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VA expands efforts to keep vets off the streets

Jul. 11, 2013 - 07:14PM   |  
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The Department of Veterans Affairs Thursday announced it is tripling to $300 million the investment provided to community groups such as Goodwill Industries, Catholic Charities and the Salvation Army to expand efforts for ending homelessness among veterans and their families.

President Obama vowed in 2009 to end veteran homelessness. Since then, the number of veterans without shelter increased slightly in 2010 to 76,329 and then decreased 18 percent to 62,618 in 2012, according to figures from the VA.

“We’ve made tremendous progress,” says Vincent Kane, VA director of the National Center for Home Veterans. “But we also acknowledge that our work is unfinished.”

The VA has not so far reported a downward trend in homeless issues for younger veterans who served in Iraq or Afghanistan. As of last December — the latest data available, according to the VA — there were 26,531 of them either living on the streets, at risk of losing their homes, staying in temporary housing or receiving federal vouchers to pay for rent. That was an increase from 10,500 in 2010.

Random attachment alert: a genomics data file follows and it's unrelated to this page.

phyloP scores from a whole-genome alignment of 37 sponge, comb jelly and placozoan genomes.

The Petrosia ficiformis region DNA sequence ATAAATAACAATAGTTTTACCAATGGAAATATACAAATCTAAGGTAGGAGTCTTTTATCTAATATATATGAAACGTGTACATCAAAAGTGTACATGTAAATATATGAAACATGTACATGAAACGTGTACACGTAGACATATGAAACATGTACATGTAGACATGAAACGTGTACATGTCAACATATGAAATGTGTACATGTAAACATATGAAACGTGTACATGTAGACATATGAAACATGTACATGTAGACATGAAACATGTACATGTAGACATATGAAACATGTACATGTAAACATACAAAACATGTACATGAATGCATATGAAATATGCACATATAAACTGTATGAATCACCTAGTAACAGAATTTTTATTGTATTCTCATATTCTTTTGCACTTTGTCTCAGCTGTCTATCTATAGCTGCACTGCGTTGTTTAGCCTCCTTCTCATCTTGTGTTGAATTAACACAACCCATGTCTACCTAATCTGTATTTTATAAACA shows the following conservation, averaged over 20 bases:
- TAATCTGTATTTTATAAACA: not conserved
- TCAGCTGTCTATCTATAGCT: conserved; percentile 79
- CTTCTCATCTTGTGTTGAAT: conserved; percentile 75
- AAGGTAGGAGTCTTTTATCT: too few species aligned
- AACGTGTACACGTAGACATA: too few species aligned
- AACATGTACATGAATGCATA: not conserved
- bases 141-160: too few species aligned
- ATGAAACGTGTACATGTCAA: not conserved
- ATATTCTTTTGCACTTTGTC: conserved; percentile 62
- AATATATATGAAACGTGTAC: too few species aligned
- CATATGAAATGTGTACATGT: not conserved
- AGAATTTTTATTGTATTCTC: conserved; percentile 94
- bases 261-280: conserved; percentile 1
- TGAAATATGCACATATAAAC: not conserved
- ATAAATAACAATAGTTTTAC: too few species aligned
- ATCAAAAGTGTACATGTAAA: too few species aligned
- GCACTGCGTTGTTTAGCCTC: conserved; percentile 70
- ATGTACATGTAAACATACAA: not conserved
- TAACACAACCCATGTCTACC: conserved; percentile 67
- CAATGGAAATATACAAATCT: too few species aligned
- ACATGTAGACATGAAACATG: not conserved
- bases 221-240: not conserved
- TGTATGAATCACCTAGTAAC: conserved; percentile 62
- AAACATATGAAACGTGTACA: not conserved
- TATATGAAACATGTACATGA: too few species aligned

The expanded VA support program, known as Supportive Services for Veterans Families, is the “crown jewel” in the fight against veteran homelessness, says Lisa Pape, VA national director of homeless programs.

It funnels grants to local groups that work directly with struggling veterans, helping them cover housing costs, health and child care expenses, transportation needs for getting to work, training and other needs.

Some $100 million was invested last year and Kane says the program assisted 21,500 veterans and 10,000 of their children and has a success rate for keeping them off the streets of 86 percent. The money went to 151 community organizations.

With $300 million this year the program will assist 120,000 veterans through 319 community organizations in all 50 states, either helping those veterans and their families find shelter or keeping them from losing their homes, Kane says.

“We are that point, the midway point, where we need to kind of build both the rescue component as well as the prevention component,” Kane told reporters Thursday.

The VA has remained exempt from budget cutbacks impacting broad sectors of the federal government.

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